Linda Kenney Baden then asks the doctor about the testimony Andrews gave regarding the fluid in the lungs being there as a result of the manipulation of the body during transport. She asks the doctor if he often saw this much fluid in lungs of gunshot victims that were transported to his Coroner’s office. The doctor says no, there was never blood in the lungs such as this unless the patient was breathing after they were wounded, or if they were shot in the lungs or some other area that would naturally create blood in the lungs.
Linda Kenney Baden then asks the doctor about the contents of the stomach, and asks if it is reasonable to assume that if the blood got into the lungs through the forces of gravity, if it would be expected that we would find blood in the stomach, as well. The doctor agrees that if the fluid and blood had drained through the back of the throat into the lungs, that we could expect to find blood in the stomach as well. Since there was no blood in the stomach, it is safe to assume that this was not the mechanism via which the blood got into the lungs.
The doctor wraps up his testimony by repeating his central premise – that no matter if the spinal cord was transected fully or partially, there could still be breaths taken after this injury – that the respiratory center in the medulla would still function, since it was above the point of injury, and that several breaths could have therefore been taken.
Alan Jackson then gets up to cross examine the witness, and he begins by asking the doctor about his testimony regarding the size of the bullet. Jackson asks the doctor if he understands that his measurement of the “bore” of the bullet is really a measurement of the inside of the lands (the parts that stick out) of the cross section of the bullet, and that this is not the actual measurement of the diameter of the bullet itself.
Spitz agrees that this is true, and that he knows that the bore measurement is actually a measurement of the two closest spots of the lands inside the muzzle, not a measurement of the bullet. Spitz says that this is not what he was actually rejecting, anyway, he was only rejecting the measurement of Andres, that the bullet measured 9.6 millimeters – he says he is not fussy about 1/1000′s of an inch.
Jackson then asks the doctor if he realizes that this was a plus P bullet – and the doctor agrees with that, but says that this referees not to the bullet but to the powder used.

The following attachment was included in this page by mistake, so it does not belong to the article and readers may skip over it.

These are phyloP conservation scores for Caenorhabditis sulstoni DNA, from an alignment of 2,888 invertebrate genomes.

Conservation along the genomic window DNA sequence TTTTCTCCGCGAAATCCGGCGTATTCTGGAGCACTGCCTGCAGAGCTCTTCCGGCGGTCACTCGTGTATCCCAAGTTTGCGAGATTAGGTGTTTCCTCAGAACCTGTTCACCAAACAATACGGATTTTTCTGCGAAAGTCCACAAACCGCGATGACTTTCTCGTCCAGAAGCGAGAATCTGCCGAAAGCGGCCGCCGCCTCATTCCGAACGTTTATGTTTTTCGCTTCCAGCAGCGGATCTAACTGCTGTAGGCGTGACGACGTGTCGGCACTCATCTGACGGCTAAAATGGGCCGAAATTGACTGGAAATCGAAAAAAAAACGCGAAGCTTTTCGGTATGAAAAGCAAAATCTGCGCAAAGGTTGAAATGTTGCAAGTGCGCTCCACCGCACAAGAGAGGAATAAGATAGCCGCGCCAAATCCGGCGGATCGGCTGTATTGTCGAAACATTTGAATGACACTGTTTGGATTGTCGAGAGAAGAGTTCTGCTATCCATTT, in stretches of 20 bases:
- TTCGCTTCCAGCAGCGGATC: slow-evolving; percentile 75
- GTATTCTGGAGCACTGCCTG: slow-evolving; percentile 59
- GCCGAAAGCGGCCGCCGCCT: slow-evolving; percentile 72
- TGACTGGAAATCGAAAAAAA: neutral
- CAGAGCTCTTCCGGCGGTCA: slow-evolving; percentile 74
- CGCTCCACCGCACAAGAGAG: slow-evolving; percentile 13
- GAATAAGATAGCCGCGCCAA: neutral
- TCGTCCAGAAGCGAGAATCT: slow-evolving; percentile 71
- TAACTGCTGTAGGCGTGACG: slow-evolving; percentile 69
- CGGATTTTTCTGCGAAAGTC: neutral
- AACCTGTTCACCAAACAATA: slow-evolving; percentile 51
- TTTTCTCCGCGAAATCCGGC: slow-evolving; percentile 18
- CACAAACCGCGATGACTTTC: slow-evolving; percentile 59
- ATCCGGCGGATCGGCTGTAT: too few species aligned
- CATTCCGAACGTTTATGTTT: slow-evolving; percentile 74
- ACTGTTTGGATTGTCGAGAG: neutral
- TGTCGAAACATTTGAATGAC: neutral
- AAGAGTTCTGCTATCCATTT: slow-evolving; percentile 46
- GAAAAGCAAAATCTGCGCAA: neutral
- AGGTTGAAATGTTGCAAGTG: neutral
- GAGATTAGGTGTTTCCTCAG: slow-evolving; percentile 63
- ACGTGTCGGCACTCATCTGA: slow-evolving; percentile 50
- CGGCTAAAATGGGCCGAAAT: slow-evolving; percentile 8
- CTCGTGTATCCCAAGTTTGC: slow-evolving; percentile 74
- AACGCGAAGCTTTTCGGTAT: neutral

Jackson asks the doctor if he is aware that this was a hollow point bullet, and the doctor says yes it was.
Jackson then asks about the mushrooming effect of this bullet – how it will flatten when it makes an impact and the doctor says he has never seen the bullet in this case, so he doesn’t know if the bullet flattened.
Jackson asks the doctor to assume that the bullet did mushroom and flatten out, he asks if this would make the diameter much wider and the doctor agrees that it would.
Jackson tells the doctor that this bullet hit the bone and tissue of the spinal cord and before that went through the tissue and soft palette at the back of the mouth – and asks if he thinks this would have flattened the bullet – the doctor says that he doesn’t think that the soft tissue in the throat would have had much effect on the bullet and that he is not sure if it flattened before or after it hit the spinal cord.
Jackson asks the doctor if he is aware that these bullets are designed so that they mushroom upon impact with water in a water tank – the doctor counters that he has seen bullets hit skin and not mushroom, and that skin is much denser than the soft palette at the back of the throat.
Jackson then asks the doctor about his opinion of the transection of Lana’s spine and he wants to know if the doctor thinks it was partially or completely transected. The doctor says it was probably a partial transection. Jackson asks when he came to that conclusion, and the doctor is noncommittal, saying that he doesn’t think the issue matters, and that his opinion makes no difference either way.
Jackson, not getting a satisfying answer, asks again, and the doctor says that he thinks, because of the extent of the structural damage and the way it looks, that you can’t really tell either way, he sys that there is excellent reasoning in saying that the bullet did not transect it completely, because there is a huge amount of blood in the lungs – but then she would have taken breaths whether it was totally transected or not – that a partial or complete transection has little to do with her ability to take a breath and apparently his colleagues who did the autopsy thought so too, because they said she took some breaths, and that opinion had to have been based on the amount of blood in the lungs because he can see no other basis for such an opinion, and it makes no difference if it was partial or complete – once the body was moved and the area was partially torn, the move would have completed the tear.